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Spokane, Washington  Est. May 19, 1883
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News >  Spokane

Spokane County’s upgraded emergency radio system activated

Officials flipped the switch on a $47 million upgrade of Spokane County’s emergency communications system last weekend.

For the first time, fire and law enforcement personnel will be able to communicate directly with each other, said Bob Lincoln, director of the Spokane Regional Emergency Communications System.

The new digital radio system will be used by first responders countywide. Agencies in neighboring counties as well as ambulance companies should be able to link up, too.

Transition to the new system was set to begin on a single sheriff’s dispatch channel, the first of numerous channels to be converted.

Those conversions will take place in coming weeks until all police and fire agencies are hooked up sometime in May.

The upgrade is the product of a 0.1 percent sales tax approved by voters in 2008 to be collected for 10 years.

It’s expected to bring clearer signals and greater reach than the existing system.

“The coverage is just great,” Lincoln said.

The system is built on a backbone of 17 new radio and microwave tower facilities at high points across the county. Those sites involved construction of new roads, towers, fencing, security and electronics.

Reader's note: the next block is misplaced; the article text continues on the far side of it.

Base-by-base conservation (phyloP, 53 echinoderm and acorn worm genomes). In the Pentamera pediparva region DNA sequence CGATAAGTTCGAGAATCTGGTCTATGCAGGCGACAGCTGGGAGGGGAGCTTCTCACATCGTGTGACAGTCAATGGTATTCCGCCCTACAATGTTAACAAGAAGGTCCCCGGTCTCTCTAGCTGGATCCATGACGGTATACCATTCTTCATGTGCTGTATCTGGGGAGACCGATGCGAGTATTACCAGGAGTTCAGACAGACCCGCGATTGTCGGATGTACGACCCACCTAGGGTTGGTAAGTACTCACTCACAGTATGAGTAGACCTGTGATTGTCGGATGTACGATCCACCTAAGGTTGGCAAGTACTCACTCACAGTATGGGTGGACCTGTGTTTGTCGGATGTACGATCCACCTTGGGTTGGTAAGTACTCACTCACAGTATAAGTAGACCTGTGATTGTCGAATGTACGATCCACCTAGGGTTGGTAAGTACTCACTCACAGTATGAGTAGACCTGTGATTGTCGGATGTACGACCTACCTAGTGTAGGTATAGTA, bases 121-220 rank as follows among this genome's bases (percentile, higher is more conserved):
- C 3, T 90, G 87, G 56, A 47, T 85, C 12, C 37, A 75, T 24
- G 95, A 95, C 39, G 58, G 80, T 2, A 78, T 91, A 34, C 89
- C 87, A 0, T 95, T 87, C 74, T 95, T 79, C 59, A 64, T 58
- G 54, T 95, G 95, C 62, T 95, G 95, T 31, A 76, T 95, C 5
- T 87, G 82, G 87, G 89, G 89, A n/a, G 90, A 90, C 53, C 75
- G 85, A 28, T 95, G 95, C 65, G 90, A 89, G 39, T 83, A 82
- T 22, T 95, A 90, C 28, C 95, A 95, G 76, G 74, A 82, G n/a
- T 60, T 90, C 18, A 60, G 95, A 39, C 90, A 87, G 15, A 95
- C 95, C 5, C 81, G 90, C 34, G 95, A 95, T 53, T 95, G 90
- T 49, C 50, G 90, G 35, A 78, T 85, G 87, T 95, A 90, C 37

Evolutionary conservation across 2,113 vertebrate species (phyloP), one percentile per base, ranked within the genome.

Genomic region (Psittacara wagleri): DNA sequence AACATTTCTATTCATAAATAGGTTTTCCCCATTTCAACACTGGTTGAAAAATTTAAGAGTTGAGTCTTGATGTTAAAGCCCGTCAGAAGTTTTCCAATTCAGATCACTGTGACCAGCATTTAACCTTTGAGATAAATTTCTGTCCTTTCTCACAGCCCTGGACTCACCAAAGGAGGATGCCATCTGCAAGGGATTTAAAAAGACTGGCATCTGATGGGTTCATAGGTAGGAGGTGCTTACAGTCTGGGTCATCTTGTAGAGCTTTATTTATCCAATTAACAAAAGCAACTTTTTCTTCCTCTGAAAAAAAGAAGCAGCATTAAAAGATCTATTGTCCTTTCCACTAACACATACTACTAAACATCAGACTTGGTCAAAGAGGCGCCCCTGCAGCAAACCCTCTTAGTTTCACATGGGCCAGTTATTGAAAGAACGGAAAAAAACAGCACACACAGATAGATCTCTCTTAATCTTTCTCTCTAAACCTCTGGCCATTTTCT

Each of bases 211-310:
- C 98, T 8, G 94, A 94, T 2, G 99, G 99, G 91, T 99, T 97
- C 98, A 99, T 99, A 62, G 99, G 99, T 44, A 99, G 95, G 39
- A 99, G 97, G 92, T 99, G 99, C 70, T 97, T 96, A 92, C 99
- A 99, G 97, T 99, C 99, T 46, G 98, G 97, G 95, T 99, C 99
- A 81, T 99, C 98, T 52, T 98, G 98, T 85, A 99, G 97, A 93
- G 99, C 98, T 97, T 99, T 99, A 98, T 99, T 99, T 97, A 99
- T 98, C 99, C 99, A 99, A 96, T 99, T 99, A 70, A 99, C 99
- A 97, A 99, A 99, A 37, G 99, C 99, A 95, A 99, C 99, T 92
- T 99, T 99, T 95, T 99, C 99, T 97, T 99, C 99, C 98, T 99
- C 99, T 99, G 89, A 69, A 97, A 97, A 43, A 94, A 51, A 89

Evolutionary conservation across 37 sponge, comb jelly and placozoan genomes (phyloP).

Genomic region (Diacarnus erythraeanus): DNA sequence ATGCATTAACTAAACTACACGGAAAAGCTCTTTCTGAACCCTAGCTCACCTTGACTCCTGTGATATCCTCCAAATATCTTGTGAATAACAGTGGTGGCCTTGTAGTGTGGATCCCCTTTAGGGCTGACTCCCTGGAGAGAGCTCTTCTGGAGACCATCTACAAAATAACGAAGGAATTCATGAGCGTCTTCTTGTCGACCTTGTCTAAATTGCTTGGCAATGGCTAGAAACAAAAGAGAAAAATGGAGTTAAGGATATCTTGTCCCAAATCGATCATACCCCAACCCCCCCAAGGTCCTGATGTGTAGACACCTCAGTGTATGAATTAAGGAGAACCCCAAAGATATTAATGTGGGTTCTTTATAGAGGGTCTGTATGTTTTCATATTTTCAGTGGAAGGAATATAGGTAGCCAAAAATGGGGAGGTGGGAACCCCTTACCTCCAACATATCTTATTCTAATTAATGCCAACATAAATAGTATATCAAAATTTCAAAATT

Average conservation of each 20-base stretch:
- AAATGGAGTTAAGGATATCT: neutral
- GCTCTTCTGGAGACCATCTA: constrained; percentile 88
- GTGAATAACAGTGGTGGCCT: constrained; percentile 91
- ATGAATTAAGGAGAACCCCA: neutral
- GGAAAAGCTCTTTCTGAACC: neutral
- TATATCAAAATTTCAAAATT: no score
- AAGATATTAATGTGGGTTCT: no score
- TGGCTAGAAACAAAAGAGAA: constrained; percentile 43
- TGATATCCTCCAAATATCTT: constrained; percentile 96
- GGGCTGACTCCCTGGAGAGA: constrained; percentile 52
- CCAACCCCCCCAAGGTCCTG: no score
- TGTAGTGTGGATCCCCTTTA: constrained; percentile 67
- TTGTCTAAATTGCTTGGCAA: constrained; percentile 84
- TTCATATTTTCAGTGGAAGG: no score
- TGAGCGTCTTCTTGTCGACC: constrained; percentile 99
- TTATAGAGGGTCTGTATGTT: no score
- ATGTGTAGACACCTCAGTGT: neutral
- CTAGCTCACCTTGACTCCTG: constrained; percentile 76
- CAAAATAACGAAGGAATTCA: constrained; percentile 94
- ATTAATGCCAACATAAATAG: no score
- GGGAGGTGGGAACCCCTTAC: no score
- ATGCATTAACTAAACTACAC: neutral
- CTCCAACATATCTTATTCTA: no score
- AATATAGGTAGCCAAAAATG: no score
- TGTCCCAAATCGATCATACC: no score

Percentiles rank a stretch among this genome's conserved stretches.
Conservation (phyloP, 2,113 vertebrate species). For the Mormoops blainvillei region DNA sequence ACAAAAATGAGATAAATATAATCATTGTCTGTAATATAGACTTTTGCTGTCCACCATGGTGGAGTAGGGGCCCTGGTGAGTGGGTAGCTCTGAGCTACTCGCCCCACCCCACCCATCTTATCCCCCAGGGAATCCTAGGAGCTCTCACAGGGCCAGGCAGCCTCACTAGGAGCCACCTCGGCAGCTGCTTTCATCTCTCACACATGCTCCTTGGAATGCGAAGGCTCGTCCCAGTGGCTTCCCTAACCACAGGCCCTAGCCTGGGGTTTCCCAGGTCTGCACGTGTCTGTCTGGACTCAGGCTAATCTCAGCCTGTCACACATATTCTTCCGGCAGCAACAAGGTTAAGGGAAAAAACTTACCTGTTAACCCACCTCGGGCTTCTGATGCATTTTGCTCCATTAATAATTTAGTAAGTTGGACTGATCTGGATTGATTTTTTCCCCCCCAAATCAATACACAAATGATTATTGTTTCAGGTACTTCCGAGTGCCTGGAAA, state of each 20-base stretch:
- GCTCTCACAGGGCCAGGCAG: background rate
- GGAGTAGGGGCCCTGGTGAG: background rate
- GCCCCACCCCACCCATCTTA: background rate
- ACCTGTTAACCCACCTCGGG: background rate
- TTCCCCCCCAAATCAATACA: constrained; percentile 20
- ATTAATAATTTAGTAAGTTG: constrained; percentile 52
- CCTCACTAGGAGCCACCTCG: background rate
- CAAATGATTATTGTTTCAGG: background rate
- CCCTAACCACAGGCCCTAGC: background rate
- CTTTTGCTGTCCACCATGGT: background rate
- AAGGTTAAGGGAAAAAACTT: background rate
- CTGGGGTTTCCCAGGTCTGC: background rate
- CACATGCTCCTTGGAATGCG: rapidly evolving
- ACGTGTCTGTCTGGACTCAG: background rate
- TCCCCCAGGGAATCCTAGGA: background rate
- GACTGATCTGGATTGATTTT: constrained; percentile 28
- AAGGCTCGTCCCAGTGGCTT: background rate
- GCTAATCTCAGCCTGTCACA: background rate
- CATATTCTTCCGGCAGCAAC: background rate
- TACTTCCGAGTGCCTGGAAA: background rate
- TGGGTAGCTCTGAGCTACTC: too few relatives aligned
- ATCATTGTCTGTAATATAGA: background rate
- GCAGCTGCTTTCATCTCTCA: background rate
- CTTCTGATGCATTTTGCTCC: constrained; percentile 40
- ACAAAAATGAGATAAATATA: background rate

The towers will be linked to one another and to the dispatch center by microwave signal.

The county is purchasing the radio system from Motorola. The purchase includes 3,800 mobile units for vehicles and portable radios for individual law officers and firefighters. Users will undergo two hours of training.

Lincoln said testing has shown that the startup should go without major problems. “We’ve tested, tested, tested,” he said.

However, the old system will be maintained for a short time to provide backup in case something goes wrong.

Members of the public who listen to public safety channels on home scanners may have to upgrade to digital equipment, Lincoln said.

While some channels, such as those used by detectives, will have new security features, the main dispatch channels will still be open to the public to monitor over the airwaves, he said.

The new system received a $3 million grant from the U.S. Department of Homeland Security for emergency communication upgrades about eight years ago.

A consultant worked with agency representatives to develop a needs assessment that set the stage for designing the new system.

The sales tax increase approved by voters for the upgrade also has been used to maintain Crime Check reporting services as well as the 911 reverse notification system.

In related issues, the city and county are hoping to install upgrades of aging computer programs used for dispatching and law enforcement records.

On Tuesday, Sheriff Ozzie Knezovich said he is proposing that radio dispatchers for the Spokane Police Department and county sheriff be combined with 911 dispatchers with an eye toward future savings.

However, salaries for those jobs may need to be increased to attract qualified candidates. The county has been unable to recruit and retain enough job candidates to keep its dispatch force at full strength, officials said.

The sheriff said he spent $200,000 in overtime for 13 dispatchers on a staff that should have 18 dispatchers. Half of new hires wash out.

Knezovich said the police radio dispatch center has inadequate staffing as well.

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